3.1 C-240 and Records of Wages - An accurate calculation of the claimant’s average weekly wage starts with good records. The Board provides a form from the employer to complete, called a C-240, which provides space for the employer to indicate a record of the claimant’s wages for the year prior to the injury and the number of days the claimant worked over the course of that year. The underlying principle in calculating the claimant’s AWW is to determine as closely as possible the claimant’s actual AWW at the time of the injury.
3.2 Methods of Calculation
Claimant employed in same industry for Full Year: This is the most common situation. It applies where the claimant has worked for the same employer, or other employers doing the same kind of work, for substantially the entire year prior to the injury. For a claimant working five days per week, the total wages for the year prior to the injury is divided by the actual days worked to determine the claimant’s average daily wage. The average daily wage is then multiplied by 260 and then divided by 52 to yield the AWW. Different multiples apply for six and seven day workers. In these cases, the Board will generally use a 300 multiple.
Claimant not employed in same industry for Full Year: Use of the claimant’s actual payroll in this situation may be unfair. In these situations, the statute requires the employer to produce whatever wage information is available for the claimant and the wages of a similar worker for substantially the whole year prior to the injury. A similar worker is an employee of the same class as the claimant.
Claimant whose AWW not Otherwise Calculable: If the claimant’s AWW cannot be “reasonably and fairly” applied by either of the above methods, then the Board will determine the claimant’s AWW using other sources, including the claimant’s actual earnings for the entire year prior to the injury.
Wage Expectancy for Employees under age 25 at the time of injury: When someone is injured before their 25th birthday, a special rule exists for calculating the claimant’s earning capacity. This is called the “minor’s wage expectancy.” Under minor’s wage expectancy, the AWW is increased at the time of permanency to more accurately reflect the future wage loss suffered by young workers. This increase in the AWW only applies to permanent wage loss benefits and not to temporary disability awards.
3.3 Maximum and Minimum Rates of Compensation – The statutory maximum and minimum rates of compensation payable to the claimant are set by the statute. The maximum rate is reset every July and is based on the average weekly wage for all workers in the State.
DOI on or After Max Total Max Partial Min Rate
7/1/14 $808.65 $808.65 $150
7/1/13* $803.21 $803.21 $150
5/1/13 -- -- $150
7/1/12* $792.07 $792.07 $100
7/1/11* $772.96 $772.96 $100
7/1/10* $739.83 $739.83 $100
7/1/09 $600 $600 $100
7/1/08 $550 $550 $100
7/1/07 $500 $500 $100
7/1/92 $400 $400 $40
7/1/91 $350 $350 $40
7/1/90 $340 $280 $30/$20
*Adjusted annually to 2/3 of State AWW
4.0 Temporary vs. Permanent Disability
Lost wage benefits paid to an employee immediately after an injury during his or her period of convalescence are called temporary disability benefits. Lost wage benefits paid to the claimant after he or she has reached maximum medical improvement and legally found by the Board to have a permanent disability are called permanent disability benefits.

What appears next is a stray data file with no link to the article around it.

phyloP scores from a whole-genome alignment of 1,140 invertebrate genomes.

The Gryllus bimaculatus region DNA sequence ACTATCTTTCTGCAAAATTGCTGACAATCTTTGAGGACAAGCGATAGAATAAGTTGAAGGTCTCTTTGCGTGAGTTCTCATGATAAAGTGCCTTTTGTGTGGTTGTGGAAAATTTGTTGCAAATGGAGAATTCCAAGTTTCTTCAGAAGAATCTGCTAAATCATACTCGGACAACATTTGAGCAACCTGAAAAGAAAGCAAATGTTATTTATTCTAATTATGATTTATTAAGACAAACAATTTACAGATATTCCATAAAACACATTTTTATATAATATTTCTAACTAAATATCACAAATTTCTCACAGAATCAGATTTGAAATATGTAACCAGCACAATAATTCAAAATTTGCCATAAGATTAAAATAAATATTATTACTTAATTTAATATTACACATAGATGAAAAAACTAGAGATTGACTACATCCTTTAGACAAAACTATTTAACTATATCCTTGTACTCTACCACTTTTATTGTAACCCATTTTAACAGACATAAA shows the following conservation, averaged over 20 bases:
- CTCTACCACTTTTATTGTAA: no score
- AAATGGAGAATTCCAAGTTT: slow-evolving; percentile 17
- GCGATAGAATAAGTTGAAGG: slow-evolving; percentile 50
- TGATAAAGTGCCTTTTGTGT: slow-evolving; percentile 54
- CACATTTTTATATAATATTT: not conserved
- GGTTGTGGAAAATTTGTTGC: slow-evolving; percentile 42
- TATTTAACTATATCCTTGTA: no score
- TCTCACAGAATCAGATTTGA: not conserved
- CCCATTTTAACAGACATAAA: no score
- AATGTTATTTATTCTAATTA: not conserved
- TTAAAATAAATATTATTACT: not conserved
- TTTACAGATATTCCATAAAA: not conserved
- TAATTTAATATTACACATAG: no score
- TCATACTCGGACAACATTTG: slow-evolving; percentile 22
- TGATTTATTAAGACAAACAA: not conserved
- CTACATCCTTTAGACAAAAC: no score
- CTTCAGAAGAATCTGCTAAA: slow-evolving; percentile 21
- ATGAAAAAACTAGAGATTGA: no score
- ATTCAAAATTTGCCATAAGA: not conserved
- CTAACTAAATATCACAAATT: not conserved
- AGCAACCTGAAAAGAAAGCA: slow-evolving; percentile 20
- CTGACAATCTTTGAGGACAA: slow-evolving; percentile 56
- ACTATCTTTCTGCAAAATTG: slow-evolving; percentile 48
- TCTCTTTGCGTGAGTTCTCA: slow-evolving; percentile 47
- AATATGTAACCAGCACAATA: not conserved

4.1 Temporary disability benefits remain payable so long as the claimant’s condition is “unsettled,” such as when pain and swelling persist or so long as the claimant condition can be improved with additional medical treatment. In order to continue to be entitled to ongoing lost wage benefits during the period of temporary disability, the claimant must present periodic medical evidence of a continuing medical disability related to the injury. If a claimant needs additional medical attention after the period of initial healing—such as further surgery—the employee may again be considered temporarily disabled. The determination of the claimant’s temporary disability benefits is dependent on periodic medical evidence showing that the claimant remains disabled due to the injuries suffered in the workers’ compensation accident or occupational disease.
4.1.1 Calculation of Award - Compensation for temporary partial disability is two-thirds of the difference between the claimant’s average weekly wage and his wage earning capacity after the accident. WCL §15(5)
4.1.2 Wage Earning Capacity is determined either by the claimant’s actual earnings, if working, or if the claimant has no earnings, the Board “shall fix such wage earning capacity as shall be reasonable, but not in excess of [75%] of his actual earnings,having due regard to the nature of his injury and his physical impairment.” WCL §15(5-a)
Typically, the non-working claimant’s benefit rate will be based on a physician’s opinion of the claimant’s degree of disability. This is often characterized on a percentage basis or by using the terms “mild” (25%), “moderate” (50%), “marked” (75%) or “total” (100%). In New York, the “total disability” refers not to the claimant’s at-injury job but to all jobs in the labor market.